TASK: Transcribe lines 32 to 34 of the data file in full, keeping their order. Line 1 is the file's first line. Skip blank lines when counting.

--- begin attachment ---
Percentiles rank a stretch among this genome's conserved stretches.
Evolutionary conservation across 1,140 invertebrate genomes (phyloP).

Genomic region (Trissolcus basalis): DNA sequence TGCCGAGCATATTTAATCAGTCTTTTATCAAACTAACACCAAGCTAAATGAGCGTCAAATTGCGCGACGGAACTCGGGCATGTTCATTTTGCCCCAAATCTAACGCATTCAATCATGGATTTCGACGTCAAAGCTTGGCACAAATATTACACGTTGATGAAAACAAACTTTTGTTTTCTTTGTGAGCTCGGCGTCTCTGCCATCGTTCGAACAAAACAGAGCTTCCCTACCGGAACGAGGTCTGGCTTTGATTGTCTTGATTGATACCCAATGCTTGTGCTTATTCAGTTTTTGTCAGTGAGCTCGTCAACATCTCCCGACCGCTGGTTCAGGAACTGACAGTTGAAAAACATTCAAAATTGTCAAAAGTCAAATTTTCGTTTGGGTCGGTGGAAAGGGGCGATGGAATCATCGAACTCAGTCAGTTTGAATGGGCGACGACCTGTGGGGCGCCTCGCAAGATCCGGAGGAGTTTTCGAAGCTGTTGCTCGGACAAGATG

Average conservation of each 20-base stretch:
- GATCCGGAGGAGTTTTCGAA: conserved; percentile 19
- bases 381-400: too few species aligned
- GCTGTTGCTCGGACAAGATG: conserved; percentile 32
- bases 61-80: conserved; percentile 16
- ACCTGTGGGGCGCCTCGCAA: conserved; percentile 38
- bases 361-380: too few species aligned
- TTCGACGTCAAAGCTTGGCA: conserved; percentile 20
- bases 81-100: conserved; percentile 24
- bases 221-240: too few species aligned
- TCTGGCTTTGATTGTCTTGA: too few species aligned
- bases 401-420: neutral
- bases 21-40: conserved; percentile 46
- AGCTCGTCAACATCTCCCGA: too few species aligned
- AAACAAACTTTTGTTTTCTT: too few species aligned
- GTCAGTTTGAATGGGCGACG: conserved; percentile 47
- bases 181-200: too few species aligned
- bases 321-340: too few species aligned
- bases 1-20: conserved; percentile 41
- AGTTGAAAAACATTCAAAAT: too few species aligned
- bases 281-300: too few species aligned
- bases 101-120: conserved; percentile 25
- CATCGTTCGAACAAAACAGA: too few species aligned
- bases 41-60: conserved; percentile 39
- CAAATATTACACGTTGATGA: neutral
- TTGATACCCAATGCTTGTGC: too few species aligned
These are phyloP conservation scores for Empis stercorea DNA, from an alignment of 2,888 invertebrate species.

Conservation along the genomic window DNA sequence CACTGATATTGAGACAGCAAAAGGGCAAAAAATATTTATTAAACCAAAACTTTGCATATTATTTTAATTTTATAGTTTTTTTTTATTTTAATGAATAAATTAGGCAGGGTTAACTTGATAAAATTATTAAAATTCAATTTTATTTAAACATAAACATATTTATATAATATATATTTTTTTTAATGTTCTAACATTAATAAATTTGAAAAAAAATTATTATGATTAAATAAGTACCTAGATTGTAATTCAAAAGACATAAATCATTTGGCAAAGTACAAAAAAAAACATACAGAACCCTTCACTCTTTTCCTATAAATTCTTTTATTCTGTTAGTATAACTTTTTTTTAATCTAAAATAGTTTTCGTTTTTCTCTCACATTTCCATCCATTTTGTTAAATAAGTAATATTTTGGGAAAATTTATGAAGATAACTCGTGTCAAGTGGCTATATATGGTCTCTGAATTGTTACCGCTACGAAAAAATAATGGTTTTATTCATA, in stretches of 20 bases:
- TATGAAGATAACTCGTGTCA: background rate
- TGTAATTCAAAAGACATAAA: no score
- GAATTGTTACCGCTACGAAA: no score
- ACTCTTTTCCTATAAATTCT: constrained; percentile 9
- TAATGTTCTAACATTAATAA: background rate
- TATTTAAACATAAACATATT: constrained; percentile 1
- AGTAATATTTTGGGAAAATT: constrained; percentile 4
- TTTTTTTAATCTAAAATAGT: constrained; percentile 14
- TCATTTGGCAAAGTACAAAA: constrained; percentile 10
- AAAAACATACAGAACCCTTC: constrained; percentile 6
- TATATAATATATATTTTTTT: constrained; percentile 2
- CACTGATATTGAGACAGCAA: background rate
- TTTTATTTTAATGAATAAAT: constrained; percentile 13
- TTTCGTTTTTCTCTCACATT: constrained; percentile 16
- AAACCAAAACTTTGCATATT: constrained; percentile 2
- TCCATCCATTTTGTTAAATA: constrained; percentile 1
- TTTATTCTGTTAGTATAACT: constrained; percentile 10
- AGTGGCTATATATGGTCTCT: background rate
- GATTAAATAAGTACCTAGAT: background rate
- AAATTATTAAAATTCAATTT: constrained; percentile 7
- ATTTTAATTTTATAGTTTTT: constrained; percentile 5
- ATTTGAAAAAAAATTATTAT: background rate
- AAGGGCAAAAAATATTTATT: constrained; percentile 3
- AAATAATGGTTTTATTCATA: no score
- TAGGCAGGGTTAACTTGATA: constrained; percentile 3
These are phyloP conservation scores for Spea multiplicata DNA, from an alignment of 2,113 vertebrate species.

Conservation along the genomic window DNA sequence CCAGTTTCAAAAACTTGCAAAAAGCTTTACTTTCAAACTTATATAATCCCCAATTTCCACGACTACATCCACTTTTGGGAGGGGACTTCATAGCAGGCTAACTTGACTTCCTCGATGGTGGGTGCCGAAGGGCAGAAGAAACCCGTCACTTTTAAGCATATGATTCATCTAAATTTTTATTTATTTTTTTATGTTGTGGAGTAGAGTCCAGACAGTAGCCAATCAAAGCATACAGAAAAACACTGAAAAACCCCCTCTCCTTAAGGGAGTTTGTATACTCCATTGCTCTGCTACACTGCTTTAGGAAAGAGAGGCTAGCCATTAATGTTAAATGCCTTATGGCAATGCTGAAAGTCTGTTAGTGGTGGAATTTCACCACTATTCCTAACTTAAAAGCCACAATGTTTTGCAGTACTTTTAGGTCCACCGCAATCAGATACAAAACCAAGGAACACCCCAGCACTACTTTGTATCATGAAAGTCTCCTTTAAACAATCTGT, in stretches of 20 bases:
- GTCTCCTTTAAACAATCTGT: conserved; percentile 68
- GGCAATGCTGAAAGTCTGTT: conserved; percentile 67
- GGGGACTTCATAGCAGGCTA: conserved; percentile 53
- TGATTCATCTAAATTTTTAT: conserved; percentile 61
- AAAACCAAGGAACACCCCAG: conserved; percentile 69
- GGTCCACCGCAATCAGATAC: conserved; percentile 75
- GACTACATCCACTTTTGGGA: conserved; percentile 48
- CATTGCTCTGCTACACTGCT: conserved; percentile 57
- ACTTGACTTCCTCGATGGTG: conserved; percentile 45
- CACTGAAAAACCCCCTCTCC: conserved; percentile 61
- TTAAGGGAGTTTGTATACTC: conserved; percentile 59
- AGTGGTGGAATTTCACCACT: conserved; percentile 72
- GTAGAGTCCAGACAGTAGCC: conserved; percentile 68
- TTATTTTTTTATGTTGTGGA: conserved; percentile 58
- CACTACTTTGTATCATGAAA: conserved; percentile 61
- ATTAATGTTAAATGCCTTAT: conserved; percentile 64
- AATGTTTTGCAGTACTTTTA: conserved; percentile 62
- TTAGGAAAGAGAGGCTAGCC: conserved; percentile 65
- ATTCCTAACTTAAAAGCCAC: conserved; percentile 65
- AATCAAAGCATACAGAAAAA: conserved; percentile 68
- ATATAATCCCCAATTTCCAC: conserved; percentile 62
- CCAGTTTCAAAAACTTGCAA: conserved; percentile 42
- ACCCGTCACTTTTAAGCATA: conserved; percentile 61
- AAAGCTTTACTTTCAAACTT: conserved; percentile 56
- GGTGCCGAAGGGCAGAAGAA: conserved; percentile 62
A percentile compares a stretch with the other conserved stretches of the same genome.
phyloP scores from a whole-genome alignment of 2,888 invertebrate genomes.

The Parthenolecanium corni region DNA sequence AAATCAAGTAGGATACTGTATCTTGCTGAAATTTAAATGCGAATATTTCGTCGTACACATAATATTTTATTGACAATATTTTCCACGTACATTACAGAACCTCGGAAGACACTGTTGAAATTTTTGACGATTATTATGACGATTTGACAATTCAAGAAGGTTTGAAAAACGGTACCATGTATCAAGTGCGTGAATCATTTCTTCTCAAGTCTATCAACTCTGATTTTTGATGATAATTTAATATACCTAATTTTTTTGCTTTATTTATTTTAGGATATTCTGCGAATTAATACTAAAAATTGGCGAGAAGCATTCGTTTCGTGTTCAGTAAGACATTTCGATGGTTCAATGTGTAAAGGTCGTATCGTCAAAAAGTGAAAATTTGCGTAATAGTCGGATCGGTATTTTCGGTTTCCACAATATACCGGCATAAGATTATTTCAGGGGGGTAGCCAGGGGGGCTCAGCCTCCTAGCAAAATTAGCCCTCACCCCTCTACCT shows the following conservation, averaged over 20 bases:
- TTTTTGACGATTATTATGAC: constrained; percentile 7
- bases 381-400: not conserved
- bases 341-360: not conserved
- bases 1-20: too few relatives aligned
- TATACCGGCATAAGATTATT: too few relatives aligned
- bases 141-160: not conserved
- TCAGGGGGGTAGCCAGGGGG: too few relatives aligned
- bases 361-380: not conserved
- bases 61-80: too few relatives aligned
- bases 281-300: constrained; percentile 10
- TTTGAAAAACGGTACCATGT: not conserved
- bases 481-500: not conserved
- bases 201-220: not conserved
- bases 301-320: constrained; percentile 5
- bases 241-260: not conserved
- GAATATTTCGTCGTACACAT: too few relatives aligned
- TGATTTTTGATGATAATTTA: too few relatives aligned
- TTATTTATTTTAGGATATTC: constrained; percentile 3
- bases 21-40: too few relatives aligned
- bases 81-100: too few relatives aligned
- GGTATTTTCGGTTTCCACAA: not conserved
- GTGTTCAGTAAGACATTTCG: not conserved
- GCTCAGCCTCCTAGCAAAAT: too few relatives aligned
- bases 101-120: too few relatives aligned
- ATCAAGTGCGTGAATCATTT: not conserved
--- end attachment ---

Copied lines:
- TATGAAGATAACTCGTGTCA: background rate
- TGTAATTCAAAAGACATAAA: no score
- GAATTGTTACCGCTACGAAA: no score